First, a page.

Second, focus on the features and benefits your readers care about. Don’t overwhelm them with too much information. 

Third, use bullet points to list your product features and benefits. That makes it easier for readers to scan through the page quickly. 

Finally, always end with a call to action. Tell them what you want them to do, like “Buy now” or “Sign up for a free trial.”

How to Seduce Your Website Visitors 

Your website visitors are like a date. You need to woo them, seduce them, and ensure they have an enjoyable experience.

Your biggest asset in all this is your empathy. 

You must sneak into your customers’ minds and understand their pains, fears, and desires. 

What do they secretly dream of? 

What do they fear more than anything else? 

Once you understand them, use this knowledge to craft a persuasive sales copy that addresses their problems, offers irresistible benefits, and inspires them to take action.

In other words, make them feel like they’re getting everything they ever wanted. 

Remember: it’s not just about the product or service – it’s about the experience they will have while using them. Your sales copy should capture all that and make your website visitors feel like they can’t wait to get their hands on your product.

7 Tips for Writing a High-converting Sales Copy

Now that you know how to write a good sales copy let’s look at some of the pointers to observe while at it:

Tip #1: Cut Crappy Phrases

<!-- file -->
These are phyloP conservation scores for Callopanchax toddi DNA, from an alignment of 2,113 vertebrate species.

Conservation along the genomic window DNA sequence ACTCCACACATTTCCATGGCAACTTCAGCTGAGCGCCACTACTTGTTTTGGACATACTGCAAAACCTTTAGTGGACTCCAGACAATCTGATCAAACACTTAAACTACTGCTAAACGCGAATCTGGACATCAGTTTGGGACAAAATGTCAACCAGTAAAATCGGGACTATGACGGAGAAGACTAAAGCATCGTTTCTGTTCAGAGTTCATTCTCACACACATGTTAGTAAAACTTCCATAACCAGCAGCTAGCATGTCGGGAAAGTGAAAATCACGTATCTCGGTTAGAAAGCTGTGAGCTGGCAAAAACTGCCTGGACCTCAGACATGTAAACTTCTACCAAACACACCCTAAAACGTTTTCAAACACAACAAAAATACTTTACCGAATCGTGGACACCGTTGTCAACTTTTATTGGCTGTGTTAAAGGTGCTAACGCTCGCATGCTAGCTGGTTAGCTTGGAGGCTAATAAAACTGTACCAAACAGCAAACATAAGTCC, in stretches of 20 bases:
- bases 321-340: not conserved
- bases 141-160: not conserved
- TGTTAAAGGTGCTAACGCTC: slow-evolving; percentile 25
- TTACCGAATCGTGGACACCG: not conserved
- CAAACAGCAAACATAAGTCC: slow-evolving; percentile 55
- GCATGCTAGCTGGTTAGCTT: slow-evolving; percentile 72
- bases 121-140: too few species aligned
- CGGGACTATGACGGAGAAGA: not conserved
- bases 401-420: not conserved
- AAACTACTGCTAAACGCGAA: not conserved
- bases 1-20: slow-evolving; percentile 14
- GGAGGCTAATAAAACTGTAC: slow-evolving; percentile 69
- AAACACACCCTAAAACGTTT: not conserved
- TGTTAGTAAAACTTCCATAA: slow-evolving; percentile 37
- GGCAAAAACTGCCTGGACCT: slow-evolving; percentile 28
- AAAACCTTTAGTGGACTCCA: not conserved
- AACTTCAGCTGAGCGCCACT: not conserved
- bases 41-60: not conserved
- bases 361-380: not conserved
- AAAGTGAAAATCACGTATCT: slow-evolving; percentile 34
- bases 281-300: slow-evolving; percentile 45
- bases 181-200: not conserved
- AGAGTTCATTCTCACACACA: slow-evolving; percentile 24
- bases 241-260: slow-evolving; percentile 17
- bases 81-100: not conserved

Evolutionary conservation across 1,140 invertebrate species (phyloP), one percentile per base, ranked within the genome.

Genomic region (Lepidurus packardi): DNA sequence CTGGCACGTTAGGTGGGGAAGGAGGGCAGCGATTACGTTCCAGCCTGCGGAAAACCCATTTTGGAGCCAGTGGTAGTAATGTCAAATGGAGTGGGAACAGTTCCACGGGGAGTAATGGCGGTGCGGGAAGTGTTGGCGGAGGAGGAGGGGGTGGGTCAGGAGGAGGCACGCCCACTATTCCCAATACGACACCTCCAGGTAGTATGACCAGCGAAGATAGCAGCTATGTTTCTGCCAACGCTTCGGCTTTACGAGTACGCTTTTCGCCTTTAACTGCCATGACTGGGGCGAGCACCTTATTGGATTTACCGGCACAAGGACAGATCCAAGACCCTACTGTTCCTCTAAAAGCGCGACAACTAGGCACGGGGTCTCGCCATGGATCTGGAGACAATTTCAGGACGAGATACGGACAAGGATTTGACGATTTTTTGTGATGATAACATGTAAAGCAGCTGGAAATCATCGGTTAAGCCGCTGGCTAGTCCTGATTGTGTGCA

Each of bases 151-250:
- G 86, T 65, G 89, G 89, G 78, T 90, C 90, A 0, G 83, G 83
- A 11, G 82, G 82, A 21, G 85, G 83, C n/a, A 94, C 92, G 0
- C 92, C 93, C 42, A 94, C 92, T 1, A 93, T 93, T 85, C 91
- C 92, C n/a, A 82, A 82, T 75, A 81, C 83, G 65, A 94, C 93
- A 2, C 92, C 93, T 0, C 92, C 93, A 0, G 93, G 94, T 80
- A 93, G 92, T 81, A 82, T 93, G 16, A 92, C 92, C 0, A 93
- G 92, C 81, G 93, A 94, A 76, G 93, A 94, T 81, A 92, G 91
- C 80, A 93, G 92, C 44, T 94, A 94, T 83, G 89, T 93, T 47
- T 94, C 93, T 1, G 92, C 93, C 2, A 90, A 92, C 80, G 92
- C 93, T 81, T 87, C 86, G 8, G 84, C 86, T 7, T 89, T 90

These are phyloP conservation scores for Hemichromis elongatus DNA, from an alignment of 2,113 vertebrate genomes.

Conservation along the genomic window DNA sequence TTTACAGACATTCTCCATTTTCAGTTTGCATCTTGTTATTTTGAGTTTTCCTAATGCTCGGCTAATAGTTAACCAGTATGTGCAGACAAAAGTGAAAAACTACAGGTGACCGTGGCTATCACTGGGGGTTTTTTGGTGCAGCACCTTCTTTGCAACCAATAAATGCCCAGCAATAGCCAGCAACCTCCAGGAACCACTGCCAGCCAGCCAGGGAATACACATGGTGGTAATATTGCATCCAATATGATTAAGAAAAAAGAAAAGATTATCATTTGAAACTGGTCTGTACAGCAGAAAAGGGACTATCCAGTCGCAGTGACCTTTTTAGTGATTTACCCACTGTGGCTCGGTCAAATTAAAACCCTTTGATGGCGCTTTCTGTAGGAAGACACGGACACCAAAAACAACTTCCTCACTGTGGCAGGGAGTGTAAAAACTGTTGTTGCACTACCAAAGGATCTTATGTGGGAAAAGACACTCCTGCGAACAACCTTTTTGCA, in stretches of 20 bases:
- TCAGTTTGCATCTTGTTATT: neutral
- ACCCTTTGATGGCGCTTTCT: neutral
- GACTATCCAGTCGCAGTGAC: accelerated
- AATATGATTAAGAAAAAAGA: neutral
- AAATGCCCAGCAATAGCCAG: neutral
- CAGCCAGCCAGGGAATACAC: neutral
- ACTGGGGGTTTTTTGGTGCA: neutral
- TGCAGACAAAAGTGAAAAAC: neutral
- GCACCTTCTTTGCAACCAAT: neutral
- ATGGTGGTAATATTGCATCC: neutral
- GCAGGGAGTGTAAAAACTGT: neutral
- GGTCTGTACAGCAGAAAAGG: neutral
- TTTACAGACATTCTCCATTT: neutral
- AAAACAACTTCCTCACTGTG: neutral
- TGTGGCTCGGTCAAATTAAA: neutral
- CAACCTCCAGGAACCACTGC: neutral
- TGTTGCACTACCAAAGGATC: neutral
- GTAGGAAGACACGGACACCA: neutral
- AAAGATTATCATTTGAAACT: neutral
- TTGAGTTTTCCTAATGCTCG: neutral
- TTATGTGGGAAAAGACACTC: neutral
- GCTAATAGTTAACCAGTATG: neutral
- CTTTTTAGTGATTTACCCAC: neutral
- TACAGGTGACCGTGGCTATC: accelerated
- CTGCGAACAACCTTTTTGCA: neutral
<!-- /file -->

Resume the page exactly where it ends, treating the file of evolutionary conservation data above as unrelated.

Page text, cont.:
Be direct and to the point. 

Don’t use unnecessary phrases that are just taking up space.

Here’s an example of a crappy sentence: “Our world-class product is the best of its kind in terms of quality.”

This phrase doesn’t tell the reader anything useful. Nor is it persuasive. 

Instead, you can cut it down to something like “Our product is top-of-the-line quality.” or “Experience superior quality with our product.” 

It’s even better if you can throw in actual figures:

Example: 1000+ Five-star reviews, 98% customer satisfaction rate

Tip #2: Kill the Marketing Claptrap

Your readers are smart; they don’t need to be sold with jargon or fancy words. 

It may sound good in your head, but if it doesn’t make sense in the reader’s head, you’re not going to get far. 

Keep marketing lingo out of your copy and focus more on conveying the benefits of your product. 

Instead of talking about hundreds or thousands of “users” using your product, use specific numbers to draw the reader in.


Marketing claptrap: Thousands of users love our product

 Better phrase: Over 245 small businesses in Singapore are raving about our product

Tip #3: Don’t Take a Timid approach to Life

When writing sales copy, you need to take a bold stance. 

Don’t just say that your product is the best; explain why it’s the best and what makes it stand out from competitors.

You don’t want to use a subtle call-to-action, a polite request, or a meek suggestion; use more vital words to urge the reader to act.


  • Timid phrase: You should consider buying our product
  • Bold phrase: Get the most out of your money by investing in our product today.
  • Timid Phrase: If you’d like to join our mailing list, please do
  • Bold phrase: Sign up to our mailing list today and get exclusive offers.

Tip #4: Give Your Readers a Reason to do As You Ask

You want your readers to take action and buy your product, so motivate them with compelling reasons. 

Explain why it’s important to act now or what they stand to gain by taking action.